Featured Articles - Louisville, KY 40207 Foot Doctor
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Steven Shlonsky, DPM
149 Thierman Ln
Louisville, KY 40207
(502) 897-6343 We make house calls
Monday, 20 May 2019 00:00

Flatfoot is classified as having the entire sole of the foot in contact or near contact to the ground while standing. The disorder is also known as fallen arches, because those affected have no arch in their feet. Flexible flatfoot and rigid flatfoot are the two types of flatfoot.

A person has flexible flatfoot if when sitting or standing on their toes, they have an arch that disappears when they stand with the entire foot on the ground. Flexible flatfoot may also be called “pediatric flatfoot” because the condition first appears in childhood. It is common among infants because the arch does not develop until the age of 5 or 6 years. Rigid flatfoot is not as common in children as it is with adults. This type of flatfoot is developed due to the weakening of tibialis posterior muscle tendon, a major supporting structure of the foot arch. Development of this deformity is progressive and shows early signs of pain and swelling that begins at the inside arch of the foot and moves to the outside of the foot below the ankle. More severe cases can possibly lead to arthritis of the foot and ankle joints.

Although most cases of flatfoot involve people born with the condition, some less common causes are obesity, diabetes, pregnancy, and osteoporosis. In some cases, flatfoot may come with no symptoms at all and does not require any type of treatment. With other cases though, symptoms may include pain in the shin, knee, hips and lower back. If a person with flatfeet experiences such symptoms, a health care provider may suggest using orthotic devices or arch supports, which may reduce the pain. Wearing supportive shoes can also prove more comfortable with flatfeet and staying away from shoes with little support such as sandals. Other methods to relieve pain also include stretching the Achilles tendon properly and using proper form when doing any physical activity. In addition, losing weight can reduce the stress on your feet and reduce the pain.

Monday, 13 May 2019 00:00

Obesity is a common problem in American society. Approximately one third of the U.S. population is obese. Obesity is defined as a body mass index greater than 30. Obesity has the power to affect different aspects of the body, and one of the most common problems it causes is foot pain. There have been many studies that found a connection between an increased BMI and foot problems. A simple activity such as walking up a flight of stairs can increase pressure on the ankle by four to six times.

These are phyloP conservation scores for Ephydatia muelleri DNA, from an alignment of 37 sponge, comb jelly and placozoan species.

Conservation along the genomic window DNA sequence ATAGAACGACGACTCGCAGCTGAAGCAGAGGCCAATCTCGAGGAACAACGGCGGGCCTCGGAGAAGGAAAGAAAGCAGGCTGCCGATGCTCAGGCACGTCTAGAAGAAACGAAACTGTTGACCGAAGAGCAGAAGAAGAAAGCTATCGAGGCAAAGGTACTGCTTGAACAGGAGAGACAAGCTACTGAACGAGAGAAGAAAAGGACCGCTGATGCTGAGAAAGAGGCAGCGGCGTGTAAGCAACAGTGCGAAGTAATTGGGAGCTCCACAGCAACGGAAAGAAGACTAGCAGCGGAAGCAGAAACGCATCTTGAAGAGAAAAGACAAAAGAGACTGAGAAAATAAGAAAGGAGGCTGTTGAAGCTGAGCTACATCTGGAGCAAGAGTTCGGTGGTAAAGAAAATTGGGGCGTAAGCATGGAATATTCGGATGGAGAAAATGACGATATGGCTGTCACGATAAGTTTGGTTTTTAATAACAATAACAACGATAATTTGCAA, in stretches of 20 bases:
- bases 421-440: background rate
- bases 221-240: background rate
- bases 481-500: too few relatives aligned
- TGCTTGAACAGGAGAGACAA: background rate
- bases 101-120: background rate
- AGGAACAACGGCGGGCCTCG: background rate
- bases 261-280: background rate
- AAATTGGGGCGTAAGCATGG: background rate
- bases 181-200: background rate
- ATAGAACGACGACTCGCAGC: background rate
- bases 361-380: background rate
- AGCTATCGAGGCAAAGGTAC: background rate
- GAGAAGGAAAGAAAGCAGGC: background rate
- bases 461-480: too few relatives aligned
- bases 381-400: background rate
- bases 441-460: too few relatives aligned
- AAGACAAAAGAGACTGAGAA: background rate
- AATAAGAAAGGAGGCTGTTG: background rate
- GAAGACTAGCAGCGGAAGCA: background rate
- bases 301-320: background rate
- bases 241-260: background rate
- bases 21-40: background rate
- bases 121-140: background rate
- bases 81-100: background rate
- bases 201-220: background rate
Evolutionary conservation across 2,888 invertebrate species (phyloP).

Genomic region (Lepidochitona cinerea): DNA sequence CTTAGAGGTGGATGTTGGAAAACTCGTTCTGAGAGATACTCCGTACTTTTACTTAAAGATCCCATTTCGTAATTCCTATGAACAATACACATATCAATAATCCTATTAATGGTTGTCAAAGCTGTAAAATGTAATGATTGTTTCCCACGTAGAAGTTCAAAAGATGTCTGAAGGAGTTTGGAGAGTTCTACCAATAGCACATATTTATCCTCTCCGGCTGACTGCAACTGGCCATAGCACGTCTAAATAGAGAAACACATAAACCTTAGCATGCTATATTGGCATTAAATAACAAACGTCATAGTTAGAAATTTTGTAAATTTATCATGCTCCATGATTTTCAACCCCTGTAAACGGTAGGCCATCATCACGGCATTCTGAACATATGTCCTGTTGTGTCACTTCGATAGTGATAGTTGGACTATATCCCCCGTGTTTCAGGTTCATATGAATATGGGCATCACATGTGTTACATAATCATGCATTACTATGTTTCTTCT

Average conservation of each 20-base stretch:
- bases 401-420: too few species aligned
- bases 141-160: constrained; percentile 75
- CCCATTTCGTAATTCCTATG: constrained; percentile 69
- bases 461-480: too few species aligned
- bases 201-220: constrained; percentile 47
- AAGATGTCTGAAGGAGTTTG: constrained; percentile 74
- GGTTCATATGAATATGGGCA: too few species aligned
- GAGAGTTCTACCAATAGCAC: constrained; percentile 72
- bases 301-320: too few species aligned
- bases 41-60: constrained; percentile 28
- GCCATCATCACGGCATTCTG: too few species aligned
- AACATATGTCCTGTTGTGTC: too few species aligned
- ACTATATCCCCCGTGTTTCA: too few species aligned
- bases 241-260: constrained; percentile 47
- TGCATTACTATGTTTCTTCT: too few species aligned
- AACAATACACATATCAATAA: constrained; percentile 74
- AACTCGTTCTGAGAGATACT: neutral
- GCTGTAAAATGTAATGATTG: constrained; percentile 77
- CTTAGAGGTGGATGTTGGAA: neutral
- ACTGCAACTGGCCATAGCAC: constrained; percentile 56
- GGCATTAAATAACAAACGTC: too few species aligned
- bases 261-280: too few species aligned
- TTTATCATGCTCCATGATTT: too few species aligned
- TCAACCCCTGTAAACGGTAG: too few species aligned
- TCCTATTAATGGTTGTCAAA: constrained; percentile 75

Being overweight causes the body to compensate for the extra weight by changing the way it moves. Consequently, people who struggle with obesity commonly have arch problems in their feet. Obesity causes the arch to break by stretching the ligaments and tendons that hold the bones in the foot together. When the arch lowers, the foot may eventually fall flat. Collapsed foot arches fail to provide adequate shock absorption which eventually leads to foot pain. Other conditions that may be caused by flat feet are pronation, plantar fasciitis, weak ankles, and shin splints.

Foot problems that are caused by obesity may be treated by wearing proper footwear. Proper shoes will allow your feet to have better circulation around the arch and ankle. Additionally, those with obesity often discover that typical heel pain remedies are not effective for them.  They will find that their plantar fascia is easily injured, and it is often inflamed. The best way to treat this problem is to implement lifestyle changes. A few good ways to improve your diet are to reduce calories, fill up on fruits and veggies, and to limit sugars.

Custom foot orthotics can prevent foot problems if you’re carrying excess weight or are trying to lose weight. The purpose of orthotics is to provide shock absorption to decrease the amount of stress on the joints to prevent arthritis.

Monday, 06 May 2019 00:00

Our feet are arguably one of the most important parts of the body. When it comes to health and beauty routines, the feet and toenails are usually ignored. You should always practice proper footcare to avoid any fungal infections or ailments that can not only ruin the appearance of your feet, but also cause pain. Ignoring any foot problems could potentially lead to an expensive doctor’s visit.